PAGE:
Antibiotics might be unavoidable at times, especially if you have a severe
infection that won’t be treated with natural remedies. Prescribed antibiotics
are usually very broad-spectrum, aimed at killing all the bacteria in your
system to make sure that the infection subsides once and for all.
Unfortunately, this means that antibiotics will wipe out the good and bad
bacteria. The immense impact that our gut microbiota (the population of
good bacteria) has on every single system in our body is being more
revealed in recent years.
We need a large and diverse microbiome to make sure everything from our
digestion, immune system, reproductive health, and even our mental health
is functioning at its best. When we take antibiotics that wipe out the good
bacteria, the space they occupied in our gastrointestinal tract is now
available for the bad bacteria to settle in and possibly invade, which will
lead to further infection in the future, digestive issues, and chronic
So, what can you do about this?
There are few things you can do before and after taking your antibiotics to
minimize the damage done to your gut bacteria ecosystem. The delicate
balance might still be disrupted while you’re taking the antibiotics, so the
most repair can be done once your round of antibiotics is finished. During
your course of antibiotics, make sure to have plenty of nutrient-dense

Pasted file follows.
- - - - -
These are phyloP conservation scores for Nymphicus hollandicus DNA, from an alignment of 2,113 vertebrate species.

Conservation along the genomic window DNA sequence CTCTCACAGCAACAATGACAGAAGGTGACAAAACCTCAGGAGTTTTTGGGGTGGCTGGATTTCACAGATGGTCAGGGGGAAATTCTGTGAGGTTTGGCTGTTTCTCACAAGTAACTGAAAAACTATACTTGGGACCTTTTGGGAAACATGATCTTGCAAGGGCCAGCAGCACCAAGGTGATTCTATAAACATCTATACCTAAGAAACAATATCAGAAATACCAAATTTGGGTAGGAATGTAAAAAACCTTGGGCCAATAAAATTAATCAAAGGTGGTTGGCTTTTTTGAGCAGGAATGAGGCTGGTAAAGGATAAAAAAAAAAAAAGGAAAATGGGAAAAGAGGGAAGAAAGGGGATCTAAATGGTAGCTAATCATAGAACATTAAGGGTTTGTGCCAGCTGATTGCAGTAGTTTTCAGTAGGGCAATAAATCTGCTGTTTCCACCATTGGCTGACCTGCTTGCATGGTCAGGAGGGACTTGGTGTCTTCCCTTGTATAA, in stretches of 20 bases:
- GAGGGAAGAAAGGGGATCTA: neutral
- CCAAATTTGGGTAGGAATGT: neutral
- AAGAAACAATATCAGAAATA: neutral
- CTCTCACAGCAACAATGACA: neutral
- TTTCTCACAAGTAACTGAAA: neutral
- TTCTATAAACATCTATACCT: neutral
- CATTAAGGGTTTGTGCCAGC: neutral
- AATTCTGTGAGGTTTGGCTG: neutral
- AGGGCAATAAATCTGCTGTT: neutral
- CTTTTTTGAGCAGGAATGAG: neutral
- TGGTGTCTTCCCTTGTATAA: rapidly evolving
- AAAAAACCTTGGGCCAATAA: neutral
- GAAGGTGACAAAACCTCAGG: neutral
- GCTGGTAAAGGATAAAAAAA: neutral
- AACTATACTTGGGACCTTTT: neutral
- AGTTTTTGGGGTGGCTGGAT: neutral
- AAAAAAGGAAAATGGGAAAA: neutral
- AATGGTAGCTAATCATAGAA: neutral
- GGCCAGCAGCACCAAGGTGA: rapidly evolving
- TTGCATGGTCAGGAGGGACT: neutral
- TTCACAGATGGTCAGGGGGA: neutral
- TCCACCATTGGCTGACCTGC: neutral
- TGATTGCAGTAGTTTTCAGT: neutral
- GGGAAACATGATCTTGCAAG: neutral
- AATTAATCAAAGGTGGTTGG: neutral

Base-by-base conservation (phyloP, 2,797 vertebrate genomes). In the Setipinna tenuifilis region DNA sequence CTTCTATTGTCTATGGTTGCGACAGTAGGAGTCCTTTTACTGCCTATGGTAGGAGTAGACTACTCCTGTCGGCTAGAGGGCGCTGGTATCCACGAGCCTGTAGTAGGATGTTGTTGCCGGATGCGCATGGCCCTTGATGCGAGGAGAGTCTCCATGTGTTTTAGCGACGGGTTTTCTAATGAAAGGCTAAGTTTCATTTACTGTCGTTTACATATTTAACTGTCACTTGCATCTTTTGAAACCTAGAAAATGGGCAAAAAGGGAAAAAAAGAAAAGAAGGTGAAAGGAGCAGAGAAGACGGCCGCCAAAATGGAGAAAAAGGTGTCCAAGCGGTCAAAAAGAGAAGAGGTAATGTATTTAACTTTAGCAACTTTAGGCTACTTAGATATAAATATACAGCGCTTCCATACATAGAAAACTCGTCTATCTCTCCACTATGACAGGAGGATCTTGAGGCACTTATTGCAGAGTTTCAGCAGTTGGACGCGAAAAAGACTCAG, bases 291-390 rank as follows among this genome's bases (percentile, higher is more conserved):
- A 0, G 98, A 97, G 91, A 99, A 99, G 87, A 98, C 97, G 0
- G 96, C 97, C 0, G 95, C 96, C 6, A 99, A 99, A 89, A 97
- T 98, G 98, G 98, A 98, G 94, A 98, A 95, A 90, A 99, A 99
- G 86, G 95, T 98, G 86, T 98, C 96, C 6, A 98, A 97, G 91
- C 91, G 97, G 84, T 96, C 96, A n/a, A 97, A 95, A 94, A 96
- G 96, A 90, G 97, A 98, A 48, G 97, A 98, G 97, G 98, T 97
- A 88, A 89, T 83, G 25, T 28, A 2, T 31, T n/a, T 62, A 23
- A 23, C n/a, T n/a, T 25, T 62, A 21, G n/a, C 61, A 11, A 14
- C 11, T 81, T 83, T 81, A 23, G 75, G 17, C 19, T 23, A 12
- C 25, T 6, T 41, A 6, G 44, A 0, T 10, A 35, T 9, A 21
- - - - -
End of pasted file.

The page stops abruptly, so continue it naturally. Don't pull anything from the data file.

meals that are low in simple sugars and rich in fiber. Simple sugars can
increase inflammation and worsen your symptoms, whereas low-glycemic
foods will not.
Instead of containing simple sugar molecules, complex carbohydrates
contain fiber, which our bodies are unable to breakdown. Instead, fiber is
the food source for our beneficial gut bacteria. Sweet potatoes, oatmeal
and other whole grains, dark leafy vegetables, beans, and seeds contain
lots of fiber. Avoid junk food and treats with added sugars.
After taking your antibiotics, have some probiotics. This can be in the form
of probiotic supplements or foods and drinks that contain bacterial cultures,
such as kefir, yogurt, kimchi, tempeh, and kombucha drinks. Probiotics are
strains of good bacteria that are made for us to consume. High-quality
probiotic supplements might be pricey, but they are well worth it, especially
if you are trying to restore the balance in your microbiome after antibiotics.
Please, don’t take your probiotics right before you take antibiotics. This will
be counterproductive because the antibiotics will wipe out all the newlyintroduced
good bacteria directly after you’ve consumed them.
Once you’re finished with your round of antibiotics, increase your
consumption of both probiotics and prebiotics to most effectively restore the
balance in your gut microbiome. You can also up your intake of certain guthealing
nutrients, such as vitamin A and omega-3 fatty acids. Vitamin A has
a protective effect on the intestinal lining and can help repair any damage
done to the intestinal barrier during your course of antibiotics. Omega-3
fatty acids have been shown to increase the population size and diversity of